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Why is it that, in general, the particles produced/emitted during a given particle collision tend to be produced/emitted at angles relative to the beam axis?

I can kind of see why this is true for collisions between composite particles, since then, using a classical analogy, as they collide the constituent particles will not necessarily experience a "head-on" collision - if they are not inline with the incoming particle then the force acting on them will do so along the normal to the contact point, and so the force of the collision will cause them to "fly off" at different angles (in this case I'm analogising the classical example of when a billiard ball hits another at an angle, causing the target ball to move off at an angle relative to the incoming ball), however I appreciate that this much this might be taking the classical analogy too far.

What I find more confusing is the case in which a lepton and an antilepton collide, annihilating to produce a particle-antiparticle pair. For example, suppose an incoming positron collides with a stationary electron, annihilating to produce a muon-antimuon. Why is it the case, in general, that the muon and antimuon will propagate outwards at angles relative to the beam axis?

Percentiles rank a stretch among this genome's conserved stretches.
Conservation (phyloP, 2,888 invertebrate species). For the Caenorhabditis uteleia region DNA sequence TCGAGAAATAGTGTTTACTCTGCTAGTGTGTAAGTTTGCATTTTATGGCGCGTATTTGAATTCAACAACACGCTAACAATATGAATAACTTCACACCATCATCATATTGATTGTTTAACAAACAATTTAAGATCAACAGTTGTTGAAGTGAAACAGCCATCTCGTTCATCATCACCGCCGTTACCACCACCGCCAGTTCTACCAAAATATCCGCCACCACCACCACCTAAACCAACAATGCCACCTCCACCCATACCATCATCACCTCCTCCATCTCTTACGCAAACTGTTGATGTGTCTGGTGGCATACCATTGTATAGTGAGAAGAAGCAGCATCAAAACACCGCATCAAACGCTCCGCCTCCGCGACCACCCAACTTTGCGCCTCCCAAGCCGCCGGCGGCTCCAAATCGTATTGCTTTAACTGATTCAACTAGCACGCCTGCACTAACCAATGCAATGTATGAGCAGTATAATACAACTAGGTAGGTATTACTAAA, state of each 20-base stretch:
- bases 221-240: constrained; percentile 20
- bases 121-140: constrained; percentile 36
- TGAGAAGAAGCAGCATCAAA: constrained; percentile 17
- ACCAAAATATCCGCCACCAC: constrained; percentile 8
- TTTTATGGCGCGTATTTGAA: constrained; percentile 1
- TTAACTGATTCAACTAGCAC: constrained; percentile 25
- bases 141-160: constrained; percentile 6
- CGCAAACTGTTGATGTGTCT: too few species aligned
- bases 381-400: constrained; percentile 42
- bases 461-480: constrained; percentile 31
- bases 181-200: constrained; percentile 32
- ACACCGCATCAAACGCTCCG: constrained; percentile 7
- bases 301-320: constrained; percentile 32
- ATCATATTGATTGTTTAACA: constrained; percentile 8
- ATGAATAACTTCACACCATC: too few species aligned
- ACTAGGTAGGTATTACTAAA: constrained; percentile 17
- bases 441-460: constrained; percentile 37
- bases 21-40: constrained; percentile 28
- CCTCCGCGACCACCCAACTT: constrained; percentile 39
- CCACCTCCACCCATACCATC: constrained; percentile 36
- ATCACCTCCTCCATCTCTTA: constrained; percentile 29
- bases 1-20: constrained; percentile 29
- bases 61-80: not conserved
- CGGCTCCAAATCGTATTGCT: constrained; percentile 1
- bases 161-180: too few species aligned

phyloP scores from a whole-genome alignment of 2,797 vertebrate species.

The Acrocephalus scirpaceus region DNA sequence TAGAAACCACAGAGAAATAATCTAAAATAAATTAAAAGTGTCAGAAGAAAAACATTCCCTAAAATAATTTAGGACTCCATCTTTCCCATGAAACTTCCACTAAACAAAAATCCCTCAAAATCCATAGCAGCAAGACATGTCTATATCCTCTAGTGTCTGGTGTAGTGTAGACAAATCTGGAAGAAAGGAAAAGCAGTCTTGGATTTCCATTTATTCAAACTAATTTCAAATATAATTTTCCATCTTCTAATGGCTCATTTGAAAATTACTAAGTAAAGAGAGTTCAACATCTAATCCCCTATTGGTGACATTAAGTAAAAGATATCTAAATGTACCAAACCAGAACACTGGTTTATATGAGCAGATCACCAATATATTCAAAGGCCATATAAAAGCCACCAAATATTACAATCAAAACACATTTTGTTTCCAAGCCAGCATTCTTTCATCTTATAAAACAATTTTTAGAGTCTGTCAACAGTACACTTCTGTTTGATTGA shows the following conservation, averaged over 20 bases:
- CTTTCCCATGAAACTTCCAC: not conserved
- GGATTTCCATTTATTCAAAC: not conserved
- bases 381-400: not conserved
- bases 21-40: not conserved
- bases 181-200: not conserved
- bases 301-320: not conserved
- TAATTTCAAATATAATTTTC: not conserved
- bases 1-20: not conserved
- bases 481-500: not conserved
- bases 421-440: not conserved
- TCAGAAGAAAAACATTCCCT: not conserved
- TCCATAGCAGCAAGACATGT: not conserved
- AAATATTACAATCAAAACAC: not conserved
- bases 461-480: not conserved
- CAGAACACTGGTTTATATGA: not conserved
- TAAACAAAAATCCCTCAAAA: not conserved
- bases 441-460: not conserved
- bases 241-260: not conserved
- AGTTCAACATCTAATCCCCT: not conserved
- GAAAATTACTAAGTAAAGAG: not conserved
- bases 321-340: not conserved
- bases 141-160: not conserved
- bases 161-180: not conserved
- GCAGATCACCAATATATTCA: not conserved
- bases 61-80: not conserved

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I think you are saying this by looking at the schematic of the process given in various books. They take direction of final particle at arbitrary angle so that they can look at the distribution as a function of $\theta$. If they fix the angle in starting itself, say $\pi/3$, that means they are always looking at a particular angle. But by keeping $\theta$ as a variable, they have cross-section in terms of $\theta$. Now this quantity is more useful as you have theoretical value for all the angles instead of just one. Also, you generally want to calculate total number of final particles. For that you integrate over the whole range of $\theta$ i.e. (0,$\pi$).

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  • $\begingroup$ Comments are not for extended discussion; this conversation has been moved to chat. $\endgroup$ – ACuriousMind Oct 19 '16 at 20:40

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